This World Opera Day, we take a peek behind the scenes and talk to a group of moms who supported their children’s passion to perform opera.
Backstage, Thailand Cultural Centre Big Hall. It’s three hours to curtain. Shilpa Patil is seated with a full makeup box balanced on her hand, putting the finishing touches on daughter Chantal’s lips. Nearby, Kumiko Suito keeps an eye on the makeup artists as they dab foundation on daughter Ruby’s cheeks, while Rieko Nishijima checks in on Rom, Emm, and Rit and sees to it that they are in costume, have had enough to drink, and are not horsing around.
These are the “opera moms”—honorary members of the chorus and beloved by the choristers. Today, the children – ranging from 14 to 21 years in age – are seasoned opera veterans, having performed all together over 15 operas within a span of 7 or 8 years, primarily with Opera Siam led by Maestro Somtow Sucharitkul.
Being in an opera is a wild fantasy for most of us; an impossibility – which it would indeed be in the West. But the still-growing opera scene in Thailand offers many possibilities, even for the youngest of singers. Rit was just 5 years old when he joined. When brother Rom (then 13) and sister Emm (then 11) went to audition for the children’s choir, they asked Somtow if Rit may also join. “Maestro asked Rit’s age. Rit answered ‘I’m almost 6’ (he was only 5 and a half or so)” laughs mom Rieko.
But the episode convinced her that her children were serious about singing. The moms emphasise it was their child’s choice to take part. Shilpa says her daughter leaped at the opportunity to audition. “She assured me she would be okay even if she didn’t get in because she just wanted to meet Somtow in person.”
While being an opera parent involves many hours of chaperoning, that’s not all. “Maintaining health was our biggest concern,” says Kumiko. As rehearsals and performances ran late hours, ensuring the children got proper nutrition and enough sleep was a major concern. Shilpa helped her daughter manage chronic anaemia, while Rieko prepared boxed meals and herbal drinks for her children’s 1.5 hour ride to rehearsals. “They couldn’t wait to get the box meals provided by the opera!”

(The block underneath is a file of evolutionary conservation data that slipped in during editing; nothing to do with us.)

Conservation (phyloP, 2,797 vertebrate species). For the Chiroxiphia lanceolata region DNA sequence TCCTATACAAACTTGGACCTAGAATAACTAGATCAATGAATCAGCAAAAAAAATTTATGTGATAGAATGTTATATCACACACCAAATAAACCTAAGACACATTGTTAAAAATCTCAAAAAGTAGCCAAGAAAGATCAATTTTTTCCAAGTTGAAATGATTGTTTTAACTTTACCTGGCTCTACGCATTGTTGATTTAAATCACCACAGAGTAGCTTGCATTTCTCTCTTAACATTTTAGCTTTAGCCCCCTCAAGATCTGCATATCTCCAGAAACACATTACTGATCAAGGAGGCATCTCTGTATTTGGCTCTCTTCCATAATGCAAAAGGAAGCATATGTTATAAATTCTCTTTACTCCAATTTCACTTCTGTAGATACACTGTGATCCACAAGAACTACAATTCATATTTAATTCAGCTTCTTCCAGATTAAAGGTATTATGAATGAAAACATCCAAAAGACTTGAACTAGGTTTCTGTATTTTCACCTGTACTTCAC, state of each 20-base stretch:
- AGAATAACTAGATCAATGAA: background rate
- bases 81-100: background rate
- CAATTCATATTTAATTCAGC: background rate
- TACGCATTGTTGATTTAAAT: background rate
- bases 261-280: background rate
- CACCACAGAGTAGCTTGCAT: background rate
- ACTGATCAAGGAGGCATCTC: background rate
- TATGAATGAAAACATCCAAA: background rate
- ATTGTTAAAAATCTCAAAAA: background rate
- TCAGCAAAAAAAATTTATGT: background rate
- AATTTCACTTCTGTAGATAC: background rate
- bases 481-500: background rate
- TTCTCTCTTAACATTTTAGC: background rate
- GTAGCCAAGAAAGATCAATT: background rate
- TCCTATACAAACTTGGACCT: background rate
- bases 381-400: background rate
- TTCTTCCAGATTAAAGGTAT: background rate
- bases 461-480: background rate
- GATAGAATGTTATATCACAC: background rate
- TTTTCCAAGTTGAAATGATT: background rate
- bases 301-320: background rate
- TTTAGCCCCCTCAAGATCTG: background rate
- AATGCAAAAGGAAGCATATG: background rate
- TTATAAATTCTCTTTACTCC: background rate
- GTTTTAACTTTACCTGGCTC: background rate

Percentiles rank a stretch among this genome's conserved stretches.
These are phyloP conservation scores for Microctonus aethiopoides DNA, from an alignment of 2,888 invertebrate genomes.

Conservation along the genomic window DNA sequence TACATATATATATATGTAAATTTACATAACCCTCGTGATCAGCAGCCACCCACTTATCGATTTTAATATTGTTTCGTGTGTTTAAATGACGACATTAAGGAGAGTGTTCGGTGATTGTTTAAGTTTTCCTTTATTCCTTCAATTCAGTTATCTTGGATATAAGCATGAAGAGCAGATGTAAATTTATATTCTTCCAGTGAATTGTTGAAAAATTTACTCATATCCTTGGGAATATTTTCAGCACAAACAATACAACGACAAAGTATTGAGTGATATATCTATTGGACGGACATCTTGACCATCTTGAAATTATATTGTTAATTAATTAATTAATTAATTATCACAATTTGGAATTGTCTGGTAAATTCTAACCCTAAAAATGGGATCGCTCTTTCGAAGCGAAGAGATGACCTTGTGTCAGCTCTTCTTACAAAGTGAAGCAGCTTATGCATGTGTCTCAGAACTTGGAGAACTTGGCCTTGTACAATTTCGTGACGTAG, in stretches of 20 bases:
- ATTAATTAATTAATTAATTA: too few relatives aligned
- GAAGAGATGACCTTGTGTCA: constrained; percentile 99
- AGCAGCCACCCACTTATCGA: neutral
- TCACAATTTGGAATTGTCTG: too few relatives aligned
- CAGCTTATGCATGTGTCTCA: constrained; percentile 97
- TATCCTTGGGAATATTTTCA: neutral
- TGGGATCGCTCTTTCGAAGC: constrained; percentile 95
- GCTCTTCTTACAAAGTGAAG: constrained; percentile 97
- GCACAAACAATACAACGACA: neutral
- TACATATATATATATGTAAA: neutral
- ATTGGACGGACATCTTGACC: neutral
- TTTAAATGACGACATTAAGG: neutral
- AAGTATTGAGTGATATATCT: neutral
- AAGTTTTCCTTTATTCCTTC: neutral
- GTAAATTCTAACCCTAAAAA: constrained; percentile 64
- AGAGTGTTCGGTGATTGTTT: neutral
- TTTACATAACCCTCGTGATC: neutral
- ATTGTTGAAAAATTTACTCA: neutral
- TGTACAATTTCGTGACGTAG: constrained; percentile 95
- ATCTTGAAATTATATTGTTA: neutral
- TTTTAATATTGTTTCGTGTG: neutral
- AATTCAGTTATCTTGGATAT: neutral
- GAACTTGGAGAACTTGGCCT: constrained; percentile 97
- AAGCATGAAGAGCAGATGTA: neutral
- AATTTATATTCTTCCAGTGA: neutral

Most parents want to support their children’s passions, but it’s not always sweet and rosy. “I believe that if (my children) have true interest and passion and make the effort without being forced, they will know what they need to do,” says Rieko. “Otherwise, I would stop them from performing. I kept telling them, ‘Remember you are incredibly lucky to be on the same stage with serious performers and professional staff!’ – because my three kids were always having too much fun!”
Shilpa concurs. “It was hard in the beginning – the 3 hour rehearsals were long and tiring.” But she would remind her daughter “what a privilege it was to get this opportunity. To learn and work with outstanding performers and professionals.”
Of course, the children were still children. “There were ups and downs, tears and tantrums… but then they were just kids working on an adult schedule. As moms, we just had to float through ‘crisis’, sometimes by giving in and letting them have their way,” says Shilpa. Asked what kept them going, Kumiko confessed that “After going through all the tiredness and madness of each production, I’d always think that was the last time we would join – but always when the next opera was announced, we’d end up joining again – almost like an addiction to the excitement!”